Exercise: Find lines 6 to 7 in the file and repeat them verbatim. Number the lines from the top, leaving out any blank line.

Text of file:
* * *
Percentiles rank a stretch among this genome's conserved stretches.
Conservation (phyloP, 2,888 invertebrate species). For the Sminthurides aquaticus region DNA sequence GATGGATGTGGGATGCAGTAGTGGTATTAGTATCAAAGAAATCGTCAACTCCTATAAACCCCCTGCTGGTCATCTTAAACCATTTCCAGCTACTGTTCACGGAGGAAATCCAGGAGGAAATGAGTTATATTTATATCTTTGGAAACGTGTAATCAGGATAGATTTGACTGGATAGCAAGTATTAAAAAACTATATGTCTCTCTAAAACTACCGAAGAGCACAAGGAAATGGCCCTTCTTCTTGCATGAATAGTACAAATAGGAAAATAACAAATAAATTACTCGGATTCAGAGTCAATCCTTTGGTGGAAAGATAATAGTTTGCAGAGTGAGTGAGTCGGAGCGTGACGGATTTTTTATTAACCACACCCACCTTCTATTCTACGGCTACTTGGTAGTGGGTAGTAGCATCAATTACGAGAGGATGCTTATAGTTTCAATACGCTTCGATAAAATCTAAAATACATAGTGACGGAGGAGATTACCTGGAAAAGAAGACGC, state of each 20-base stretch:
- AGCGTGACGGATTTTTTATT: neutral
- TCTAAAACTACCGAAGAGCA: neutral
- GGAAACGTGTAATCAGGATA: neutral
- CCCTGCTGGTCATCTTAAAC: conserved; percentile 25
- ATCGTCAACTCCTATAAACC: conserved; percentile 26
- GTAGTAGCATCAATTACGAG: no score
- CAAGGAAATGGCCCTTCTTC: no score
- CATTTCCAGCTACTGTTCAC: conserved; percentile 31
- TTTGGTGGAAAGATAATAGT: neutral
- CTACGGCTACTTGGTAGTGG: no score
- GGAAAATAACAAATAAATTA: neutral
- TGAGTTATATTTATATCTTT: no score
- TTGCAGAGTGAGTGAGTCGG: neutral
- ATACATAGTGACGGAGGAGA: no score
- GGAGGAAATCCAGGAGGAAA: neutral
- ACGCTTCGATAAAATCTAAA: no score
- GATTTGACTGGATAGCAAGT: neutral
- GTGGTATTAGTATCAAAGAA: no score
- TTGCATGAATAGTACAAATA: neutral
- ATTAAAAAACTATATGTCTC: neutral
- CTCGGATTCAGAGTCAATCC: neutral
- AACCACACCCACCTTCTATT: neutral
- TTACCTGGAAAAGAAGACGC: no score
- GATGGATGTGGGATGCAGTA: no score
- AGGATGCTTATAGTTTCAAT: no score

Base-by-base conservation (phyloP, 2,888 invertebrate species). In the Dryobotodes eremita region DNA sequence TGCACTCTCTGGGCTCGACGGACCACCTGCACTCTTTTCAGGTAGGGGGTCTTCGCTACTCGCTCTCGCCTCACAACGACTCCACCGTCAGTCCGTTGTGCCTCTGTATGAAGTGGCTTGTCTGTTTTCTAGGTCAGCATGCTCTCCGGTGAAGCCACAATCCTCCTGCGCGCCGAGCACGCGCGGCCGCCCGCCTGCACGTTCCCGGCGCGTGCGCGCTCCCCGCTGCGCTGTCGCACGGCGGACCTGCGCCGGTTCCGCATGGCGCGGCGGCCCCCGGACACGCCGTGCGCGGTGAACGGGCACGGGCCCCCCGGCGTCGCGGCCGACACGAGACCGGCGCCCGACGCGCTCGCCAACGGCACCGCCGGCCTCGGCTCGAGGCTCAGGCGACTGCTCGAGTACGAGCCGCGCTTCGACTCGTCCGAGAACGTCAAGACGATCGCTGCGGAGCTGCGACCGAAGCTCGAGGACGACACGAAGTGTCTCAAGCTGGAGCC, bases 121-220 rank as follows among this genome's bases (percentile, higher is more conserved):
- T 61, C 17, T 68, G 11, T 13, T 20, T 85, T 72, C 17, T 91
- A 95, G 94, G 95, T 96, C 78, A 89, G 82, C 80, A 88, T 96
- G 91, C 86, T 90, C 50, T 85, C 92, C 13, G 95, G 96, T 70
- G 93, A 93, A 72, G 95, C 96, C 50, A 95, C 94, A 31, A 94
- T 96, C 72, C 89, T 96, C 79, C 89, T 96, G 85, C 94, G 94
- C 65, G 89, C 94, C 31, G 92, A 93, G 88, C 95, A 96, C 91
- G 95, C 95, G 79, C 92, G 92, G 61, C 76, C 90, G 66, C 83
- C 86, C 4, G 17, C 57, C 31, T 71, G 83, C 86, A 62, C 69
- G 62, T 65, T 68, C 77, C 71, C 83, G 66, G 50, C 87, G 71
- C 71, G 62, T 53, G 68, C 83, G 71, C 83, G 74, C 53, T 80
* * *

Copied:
- CCCTGCTGGTCATCTTAAAC: conserved; percentile 25
- ATCGTCAACTCCTATAAACC: conserved; percentile 26